In Norse mythology, Angrboða (Old Norse: [ˈɑŋɡz̠ˌboðɑ]; also Angrboda, meaning: "The One Who Brings Grief," or "She Who Offers Sorrow") is a gýgr (giantess). In the Poetic Edda, Angrboda is mentioned only in Vǫluspá hin skamma (found in Hyndluljóð) as the mother of Fenrir by Loki. However, in the Prose Edda book Gylfaginning, she is referred to as a "giantess in Jǫtunheimr" and said also to be the mother of Fenrir's siblings Jǫrmungandr (the Midgarðr Serpent) and Hel, the Ruler of of the Underworld. She may be identical with Iárnvidia, 'She of Iron-wood', mentioned in the list of troll-wives in the Prose Edda list nafnaþulur.
Angrboða in the Poetic Edda
The poem Vǫluspá (stanzas 40–41 in most editions) speaks of a giantess dwelling in Járnviðr ('Iron-wood') whom commentators usually identify with Angrboda (and the Iárnvidia of the list of troll-wives):
- "The giantess old in Ironwood sat,
- In the east, and bore the brood of Fenrir; Among these one in monster's guise
- Was soon to steal the sun from the sky.
- There feeds he full on the flesh of the dead,
- And the home of the gods he reddens with gore;
- Dark grows the sun, and in summer soon
- Come mighty storms: would you know yet more?"
Angrboða in the Prose Edda
Snorri's Gylfaginning gives a prose explanation and a variant form of these stanzas. Brodeur's translation renders:
A witch dwells to the east of Miðgarðr, in the forest called Ironwood: in that wood dwell the troll-women, who are known as Ironwood-Women [Iárnvidjur]. The old witch bears many giants for sons, and all in the shape of wolves; and from this source are these wolves sprung. The saying runs thus: from this race shall come one that shall be mightiest of all, he that is named Moon-Hound [Mánagarm]; he shall be filled with the flesh of all those men that die, and he shall swallow the moon, and sprinkle with blood the heavens and all the lair; thereof-shall the sun lose her shining, and the winds in that day shall be unquiet and roar on every side. So it says in Vǫluspá:
- "Eastward dwells the Old One in Ironwood,
- And there gives birth to Fenrir's brethren;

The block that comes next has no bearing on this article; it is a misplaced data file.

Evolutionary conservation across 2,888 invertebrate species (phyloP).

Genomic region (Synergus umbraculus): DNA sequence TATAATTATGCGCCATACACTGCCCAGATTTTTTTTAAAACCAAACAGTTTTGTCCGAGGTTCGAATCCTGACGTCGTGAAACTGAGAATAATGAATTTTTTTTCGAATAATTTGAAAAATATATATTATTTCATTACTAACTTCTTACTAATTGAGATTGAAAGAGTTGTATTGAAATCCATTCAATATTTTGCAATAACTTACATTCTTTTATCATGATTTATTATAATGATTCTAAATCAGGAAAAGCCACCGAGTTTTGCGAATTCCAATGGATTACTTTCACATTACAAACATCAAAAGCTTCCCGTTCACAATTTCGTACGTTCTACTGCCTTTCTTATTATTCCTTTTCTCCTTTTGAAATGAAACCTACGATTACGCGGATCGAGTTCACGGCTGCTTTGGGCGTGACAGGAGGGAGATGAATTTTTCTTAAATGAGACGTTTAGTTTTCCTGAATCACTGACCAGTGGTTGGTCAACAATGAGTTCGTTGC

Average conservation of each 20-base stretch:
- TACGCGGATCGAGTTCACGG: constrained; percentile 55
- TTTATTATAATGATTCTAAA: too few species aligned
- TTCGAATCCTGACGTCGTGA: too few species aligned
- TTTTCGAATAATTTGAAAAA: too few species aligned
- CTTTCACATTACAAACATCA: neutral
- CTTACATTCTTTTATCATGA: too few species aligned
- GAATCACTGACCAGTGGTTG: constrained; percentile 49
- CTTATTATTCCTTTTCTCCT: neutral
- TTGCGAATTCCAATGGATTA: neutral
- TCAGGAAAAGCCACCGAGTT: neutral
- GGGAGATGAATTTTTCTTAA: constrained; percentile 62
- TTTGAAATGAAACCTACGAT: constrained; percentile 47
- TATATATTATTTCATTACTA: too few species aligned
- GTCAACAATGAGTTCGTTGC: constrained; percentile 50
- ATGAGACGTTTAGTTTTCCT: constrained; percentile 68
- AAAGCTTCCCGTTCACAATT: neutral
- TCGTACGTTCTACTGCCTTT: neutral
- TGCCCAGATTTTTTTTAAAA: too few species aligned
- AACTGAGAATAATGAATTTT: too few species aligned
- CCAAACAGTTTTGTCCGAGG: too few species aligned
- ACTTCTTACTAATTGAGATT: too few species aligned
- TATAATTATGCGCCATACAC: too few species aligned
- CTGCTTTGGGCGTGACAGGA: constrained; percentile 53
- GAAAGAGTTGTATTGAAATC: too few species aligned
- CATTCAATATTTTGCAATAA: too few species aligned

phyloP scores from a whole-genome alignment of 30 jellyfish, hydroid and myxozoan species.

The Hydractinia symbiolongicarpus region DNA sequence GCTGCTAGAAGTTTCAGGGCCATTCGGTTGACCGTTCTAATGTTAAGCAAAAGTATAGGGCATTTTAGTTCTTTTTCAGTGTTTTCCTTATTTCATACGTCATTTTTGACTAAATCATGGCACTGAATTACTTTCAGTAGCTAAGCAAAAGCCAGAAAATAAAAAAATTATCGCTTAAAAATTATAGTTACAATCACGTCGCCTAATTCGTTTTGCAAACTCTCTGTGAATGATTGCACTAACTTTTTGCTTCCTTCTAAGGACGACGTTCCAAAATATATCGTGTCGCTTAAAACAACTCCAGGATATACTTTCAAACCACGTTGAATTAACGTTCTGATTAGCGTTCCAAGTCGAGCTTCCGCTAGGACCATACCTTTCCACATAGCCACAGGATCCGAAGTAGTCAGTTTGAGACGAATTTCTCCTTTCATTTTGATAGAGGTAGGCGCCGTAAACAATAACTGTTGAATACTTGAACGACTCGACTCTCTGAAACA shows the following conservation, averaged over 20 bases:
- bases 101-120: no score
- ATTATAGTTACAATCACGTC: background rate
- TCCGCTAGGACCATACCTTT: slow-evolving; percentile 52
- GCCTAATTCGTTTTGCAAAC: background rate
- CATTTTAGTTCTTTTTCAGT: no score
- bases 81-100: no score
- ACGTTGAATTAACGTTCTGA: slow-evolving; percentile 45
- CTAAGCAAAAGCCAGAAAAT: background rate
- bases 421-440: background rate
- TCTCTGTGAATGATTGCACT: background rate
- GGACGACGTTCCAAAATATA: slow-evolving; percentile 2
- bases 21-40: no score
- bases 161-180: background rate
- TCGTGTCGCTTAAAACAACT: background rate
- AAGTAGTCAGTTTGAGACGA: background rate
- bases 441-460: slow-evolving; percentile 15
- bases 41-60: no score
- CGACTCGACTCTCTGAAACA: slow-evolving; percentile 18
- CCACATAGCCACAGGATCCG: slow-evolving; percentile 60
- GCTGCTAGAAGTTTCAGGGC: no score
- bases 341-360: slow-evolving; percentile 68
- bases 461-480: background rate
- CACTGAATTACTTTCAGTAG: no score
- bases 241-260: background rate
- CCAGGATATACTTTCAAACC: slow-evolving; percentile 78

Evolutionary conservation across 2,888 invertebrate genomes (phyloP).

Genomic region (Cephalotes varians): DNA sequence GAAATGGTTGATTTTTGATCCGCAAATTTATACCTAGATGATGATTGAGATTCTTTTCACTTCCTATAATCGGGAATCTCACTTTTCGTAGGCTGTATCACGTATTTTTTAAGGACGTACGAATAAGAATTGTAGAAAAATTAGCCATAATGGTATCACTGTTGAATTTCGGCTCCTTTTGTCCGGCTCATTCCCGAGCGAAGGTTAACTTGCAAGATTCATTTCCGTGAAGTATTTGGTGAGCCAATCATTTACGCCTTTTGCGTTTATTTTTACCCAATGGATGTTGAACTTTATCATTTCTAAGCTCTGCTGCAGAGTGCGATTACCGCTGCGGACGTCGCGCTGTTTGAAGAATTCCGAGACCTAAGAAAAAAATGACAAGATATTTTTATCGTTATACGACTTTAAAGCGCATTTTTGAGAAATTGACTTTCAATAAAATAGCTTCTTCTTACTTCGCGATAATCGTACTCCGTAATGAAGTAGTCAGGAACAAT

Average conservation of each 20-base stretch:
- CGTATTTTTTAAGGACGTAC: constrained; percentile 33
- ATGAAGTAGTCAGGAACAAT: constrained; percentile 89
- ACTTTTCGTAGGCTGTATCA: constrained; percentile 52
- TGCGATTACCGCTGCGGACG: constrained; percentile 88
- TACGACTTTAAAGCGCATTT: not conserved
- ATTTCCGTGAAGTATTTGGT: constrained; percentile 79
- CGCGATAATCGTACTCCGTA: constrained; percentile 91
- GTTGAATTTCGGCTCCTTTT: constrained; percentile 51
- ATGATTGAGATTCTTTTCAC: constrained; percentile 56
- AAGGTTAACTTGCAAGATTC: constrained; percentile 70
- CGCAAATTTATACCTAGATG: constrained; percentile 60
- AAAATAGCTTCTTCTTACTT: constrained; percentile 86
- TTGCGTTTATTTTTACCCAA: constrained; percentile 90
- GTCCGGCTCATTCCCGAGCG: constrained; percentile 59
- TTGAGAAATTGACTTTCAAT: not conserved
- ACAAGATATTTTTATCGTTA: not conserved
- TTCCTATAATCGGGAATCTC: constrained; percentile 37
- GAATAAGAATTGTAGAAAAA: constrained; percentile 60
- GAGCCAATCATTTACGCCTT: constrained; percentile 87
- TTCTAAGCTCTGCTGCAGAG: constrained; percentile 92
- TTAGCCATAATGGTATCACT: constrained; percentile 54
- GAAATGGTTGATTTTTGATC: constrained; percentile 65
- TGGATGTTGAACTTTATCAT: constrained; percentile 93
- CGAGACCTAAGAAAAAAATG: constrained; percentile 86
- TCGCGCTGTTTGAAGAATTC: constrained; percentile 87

- There shall spring of them all a certain one,
- The moon's taker in troll's likeness.
- He is filled with flesh of fairy men.
- Reddens the gods' seats with ruddy blood-gouts;
- Swart becomes sunshine in summers after,
- The weather all shifty. Wit ye yet, or what?"
Perhaps "moon's taker" and "moon hound" or alternately as "the one to steal the sun from the sky" as earlier mentioned was in reference to Hati or Skǫll, Fenrir's own children, since similar poems read that Skǫll and Hati were birthed by "the witch of the Ironwood."
In stanza 13 of the eddic poem Baldrs draumar Óðinn says to the prophesying seeress whom he has brought up from the dead:
- "No wise-woman art thou, nor wisdom hast;
- Of giants three the mother art thou."
This might refer to Angrboda as mother of the three monsters. The seeress states that she will never be charmed from the dead again until Loki is loosed from his bonds.
|Jǫtnar and Gýgjar|
|Jǫtnar||Alvaldi • Annarr • Auðr • Baugi • Beli • Bergelmir • Bǫlþorn • Býleistr • Eggþér • Fárbauti • Fjǫrgynn • Fornjótr • Gangr • Geirrǫðr • Gillingr • Gymir • Helblindi • Helreginn • Hrímgrímnir • Hrímnir • Hrungnir • Hrymr • Hræsvelgr • Hymir • Iði • Ím • Kári • Litr • Logi • Loki • Mímir • Mǫkkurkálfi • Mǫgþrasir • Naglfari • Narfi • Narfi Lokason • Søkkmímir • Surtr • Suttungr • Útgarða-Loki • Vafþrúðnir • Váli • Víðblindi • Vǫrnir • Ymir • Þjazi • Þrívaldi • Þrúðgelmir • Þrymr • Ægir|
|Gýgjar||Angrboða • Aurboða • Bestla • Eimyrja • Eisa • Fjǫrgyn • Gerðr • Gjálp • Glǫð • Greip • Gríðr • Gunnlǫð • Harðgreipr • Hljóð • Hrímgerðr • Hróðr • Hyrrokkin • Járnsaxa • Jǫrð • Laufey • Leikn • Nine Daughters of Ægir and Rán/Nine Mothers of Heimdallr • Nótt • Skaði • Sinmara • Þǫkk|